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An assessment of the UK video market by Futuresource Consulting indicates that it is in good health, driven by the growing appetite for digital video services, the resilience of packaged video retail and a healthy box office.
“The digital video market came of age in 2014, attracting new customers to both transactional and digital video. The total digital market grew by an impressive 55 per cent to reach over £600 million, almost four times the level of 2011,” reports David Sidebottom, Senior Marketing Analyst at Futuresource Consulting.
“Although SVoD more than doubled in 2014 and now accounts for over half of total digital video at £350 million, nearly 30 per cent growth in transactional digital video in 2014 was perhaps more impressive given the disappointing performance in 2013 and 2012,” he added.
2014 was a breakthrough year for EST in particular, as new and evolving services helped reach new customers. The total digital video market in 2015 is expected to continue its momentum, with anticipated growth of 40 per cent, reaching £870 million.
The SVoD sector in the UK goes from strength to strength with three key players, Netflix, Amazon Prime Instant Video and NOW TV continue to all grow impressively. At the end of 2014 there were over 7 million individual subscriptions, this number is set to almost double to 13.6 million by 2019, with associated value crossing the £1 billion threshold in 2019.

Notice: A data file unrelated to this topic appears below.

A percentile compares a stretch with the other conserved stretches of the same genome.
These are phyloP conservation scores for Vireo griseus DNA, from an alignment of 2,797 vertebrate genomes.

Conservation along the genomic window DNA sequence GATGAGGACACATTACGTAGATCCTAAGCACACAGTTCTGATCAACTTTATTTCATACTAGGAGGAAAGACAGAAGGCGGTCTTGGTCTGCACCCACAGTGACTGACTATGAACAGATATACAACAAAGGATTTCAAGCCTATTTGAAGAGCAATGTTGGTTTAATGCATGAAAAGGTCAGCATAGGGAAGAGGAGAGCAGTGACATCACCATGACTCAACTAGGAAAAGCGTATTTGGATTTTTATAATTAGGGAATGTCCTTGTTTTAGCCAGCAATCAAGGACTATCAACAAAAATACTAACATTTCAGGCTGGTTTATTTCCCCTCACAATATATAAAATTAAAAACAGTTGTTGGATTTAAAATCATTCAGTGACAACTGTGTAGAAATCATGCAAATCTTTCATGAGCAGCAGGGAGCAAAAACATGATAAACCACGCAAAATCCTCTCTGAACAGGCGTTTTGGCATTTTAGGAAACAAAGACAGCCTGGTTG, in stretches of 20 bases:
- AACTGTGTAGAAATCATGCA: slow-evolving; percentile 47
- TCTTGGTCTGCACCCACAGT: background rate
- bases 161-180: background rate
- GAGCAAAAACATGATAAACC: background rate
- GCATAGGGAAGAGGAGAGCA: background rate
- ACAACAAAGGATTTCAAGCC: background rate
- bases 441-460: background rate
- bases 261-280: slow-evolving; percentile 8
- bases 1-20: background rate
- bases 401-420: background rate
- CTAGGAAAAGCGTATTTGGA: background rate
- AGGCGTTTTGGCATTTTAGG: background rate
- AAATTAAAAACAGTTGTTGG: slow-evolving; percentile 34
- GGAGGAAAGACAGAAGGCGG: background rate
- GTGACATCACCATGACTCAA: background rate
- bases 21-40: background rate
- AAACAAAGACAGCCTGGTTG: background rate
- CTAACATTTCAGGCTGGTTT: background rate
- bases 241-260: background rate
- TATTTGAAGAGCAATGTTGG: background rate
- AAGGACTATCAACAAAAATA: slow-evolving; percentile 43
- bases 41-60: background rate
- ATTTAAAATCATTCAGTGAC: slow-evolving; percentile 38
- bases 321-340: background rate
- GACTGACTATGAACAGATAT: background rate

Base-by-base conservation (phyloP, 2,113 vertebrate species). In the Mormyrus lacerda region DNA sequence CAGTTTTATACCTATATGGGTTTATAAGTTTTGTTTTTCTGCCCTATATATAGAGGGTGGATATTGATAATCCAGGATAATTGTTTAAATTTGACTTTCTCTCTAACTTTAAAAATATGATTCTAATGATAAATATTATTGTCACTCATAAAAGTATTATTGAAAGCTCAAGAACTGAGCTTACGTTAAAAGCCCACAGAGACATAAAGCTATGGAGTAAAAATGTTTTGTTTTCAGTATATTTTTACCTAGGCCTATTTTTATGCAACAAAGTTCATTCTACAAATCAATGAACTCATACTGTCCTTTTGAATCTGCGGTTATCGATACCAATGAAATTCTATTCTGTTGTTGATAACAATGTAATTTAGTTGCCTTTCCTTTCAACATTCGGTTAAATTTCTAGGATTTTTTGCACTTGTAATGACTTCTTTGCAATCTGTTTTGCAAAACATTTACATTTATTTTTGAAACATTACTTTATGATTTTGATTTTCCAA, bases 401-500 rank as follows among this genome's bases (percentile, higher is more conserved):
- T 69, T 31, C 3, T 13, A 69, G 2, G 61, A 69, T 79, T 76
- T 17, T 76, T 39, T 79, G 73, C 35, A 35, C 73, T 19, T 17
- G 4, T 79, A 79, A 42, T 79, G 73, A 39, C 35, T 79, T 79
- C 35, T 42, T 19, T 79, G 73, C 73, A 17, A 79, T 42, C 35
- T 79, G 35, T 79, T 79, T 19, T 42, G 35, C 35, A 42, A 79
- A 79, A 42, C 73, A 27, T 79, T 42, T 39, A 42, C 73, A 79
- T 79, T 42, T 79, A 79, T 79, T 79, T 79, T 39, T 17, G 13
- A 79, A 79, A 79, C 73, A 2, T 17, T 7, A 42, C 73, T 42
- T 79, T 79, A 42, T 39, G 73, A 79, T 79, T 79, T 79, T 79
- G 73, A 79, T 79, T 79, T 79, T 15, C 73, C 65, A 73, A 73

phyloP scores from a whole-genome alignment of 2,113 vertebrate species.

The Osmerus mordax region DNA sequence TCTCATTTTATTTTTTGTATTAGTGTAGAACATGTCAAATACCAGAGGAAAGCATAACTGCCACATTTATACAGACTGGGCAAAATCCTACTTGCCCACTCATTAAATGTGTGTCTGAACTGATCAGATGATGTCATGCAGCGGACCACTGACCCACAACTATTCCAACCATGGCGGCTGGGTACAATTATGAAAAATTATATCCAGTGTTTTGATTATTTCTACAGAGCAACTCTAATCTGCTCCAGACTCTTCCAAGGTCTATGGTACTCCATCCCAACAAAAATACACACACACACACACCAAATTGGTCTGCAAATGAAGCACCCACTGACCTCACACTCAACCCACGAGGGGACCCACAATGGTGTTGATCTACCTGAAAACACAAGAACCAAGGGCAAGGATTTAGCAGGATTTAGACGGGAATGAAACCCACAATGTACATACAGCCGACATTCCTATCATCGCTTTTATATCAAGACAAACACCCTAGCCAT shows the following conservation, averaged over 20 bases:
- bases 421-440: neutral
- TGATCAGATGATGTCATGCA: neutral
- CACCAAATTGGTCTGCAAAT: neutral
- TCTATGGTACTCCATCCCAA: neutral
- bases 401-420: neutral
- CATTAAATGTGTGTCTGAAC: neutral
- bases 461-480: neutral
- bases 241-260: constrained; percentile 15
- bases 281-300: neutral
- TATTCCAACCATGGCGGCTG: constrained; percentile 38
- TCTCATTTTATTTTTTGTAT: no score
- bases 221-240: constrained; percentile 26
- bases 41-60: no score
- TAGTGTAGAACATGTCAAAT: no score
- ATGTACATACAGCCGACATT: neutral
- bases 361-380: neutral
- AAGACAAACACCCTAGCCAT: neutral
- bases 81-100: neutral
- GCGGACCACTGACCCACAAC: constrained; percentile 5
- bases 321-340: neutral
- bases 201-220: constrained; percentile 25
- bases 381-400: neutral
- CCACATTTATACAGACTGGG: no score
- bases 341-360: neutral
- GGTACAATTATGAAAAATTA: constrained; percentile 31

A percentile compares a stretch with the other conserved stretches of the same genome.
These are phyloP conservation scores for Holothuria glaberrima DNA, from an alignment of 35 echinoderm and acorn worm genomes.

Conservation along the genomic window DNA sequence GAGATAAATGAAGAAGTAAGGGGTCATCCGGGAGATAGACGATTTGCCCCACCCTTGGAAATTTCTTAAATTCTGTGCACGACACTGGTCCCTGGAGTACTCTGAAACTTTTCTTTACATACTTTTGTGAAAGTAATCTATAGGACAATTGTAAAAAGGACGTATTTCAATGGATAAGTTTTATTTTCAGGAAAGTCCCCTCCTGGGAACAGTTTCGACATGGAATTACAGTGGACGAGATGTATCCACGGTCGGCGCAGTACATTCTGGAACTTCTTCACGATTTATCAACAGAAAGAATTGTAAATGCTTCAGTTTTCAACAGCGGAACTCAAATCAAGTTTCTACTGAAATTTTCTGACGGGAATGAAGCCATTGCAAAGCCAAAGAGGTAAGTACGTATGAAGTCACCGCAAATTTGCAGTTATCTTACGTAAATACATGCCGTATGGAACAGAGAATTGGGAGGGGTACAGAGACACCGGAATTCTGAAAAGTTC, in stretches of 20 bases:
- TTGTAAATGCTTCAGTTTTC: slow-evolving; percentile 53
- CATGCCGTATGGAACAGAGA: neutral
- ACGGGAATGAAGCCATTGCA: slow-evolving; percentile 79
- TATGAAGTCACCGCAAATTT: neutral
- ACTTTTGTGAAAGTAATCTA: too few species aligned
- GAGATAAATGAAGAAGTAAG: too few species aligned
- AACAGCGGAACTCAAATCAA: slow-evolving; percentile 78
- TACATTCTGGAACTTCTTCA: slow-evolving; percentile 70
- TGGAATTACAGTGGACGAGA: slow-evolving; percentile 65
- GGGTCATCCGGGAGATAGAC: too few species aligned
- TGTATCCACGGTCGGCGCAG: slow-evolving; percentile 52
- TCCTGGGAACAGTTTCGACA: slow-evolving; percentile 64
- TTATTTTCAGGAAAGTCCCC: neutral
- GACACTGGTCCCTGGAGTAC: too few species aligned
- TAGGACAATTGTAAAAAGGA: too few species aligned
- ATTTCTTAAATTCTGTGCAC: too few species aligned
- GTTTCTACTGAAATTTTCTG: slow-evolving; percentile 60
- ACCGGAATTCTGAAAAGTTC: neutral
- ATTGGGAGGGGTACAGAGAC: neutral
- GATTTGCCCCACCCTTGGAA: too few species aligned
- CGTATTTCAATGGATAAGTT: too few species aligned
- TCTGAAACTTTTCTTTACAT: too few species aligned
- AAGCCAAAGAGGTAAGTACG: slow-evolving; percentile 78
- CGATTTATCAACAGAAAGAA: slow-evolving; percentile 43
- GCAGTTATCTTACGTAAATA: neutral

The overall digital video sector was significantly helped by the roll-out of fibre broadband and the wider availability of services on a fast growing connected device base, particularly relating to viewing on a TV screen. This combination has led to a vastly improved viewing experience for many in the online video sector, encouraging consumers to pay for premium content.
This perfect storm has enabled Netflix to capitalise on the growing trend to access content via IP. On the back of its low-priced Internet Subscription VoD (SVoD) business model, Netflix has grown its subscriber base to 60 million, of which 40 million are in the USA, and Futuresource estimates that the global total will reach at least 80 million by the end of 2016. This is approximately twice as big as any other pay-TV content provider except HBO, which is currently available in 114 million home worldwide.
Its international expansion has been a huge success, with most countries it has launched in exceeding expectations. Its recent launch in Australia, where it is cited to have had approximately 250,000 people accessing the US version of the website prior to launch, is thought to have exceeded 500,000 subscribers in around a month. However, uptake in Germany and France has been slower, with some resistance to the service, whilst Japan could be its toughest and potentially most expensive launch yet, with language, culture and content in Japan all very different from Netflix’s previous experiences of international launches, suggests Futuresource.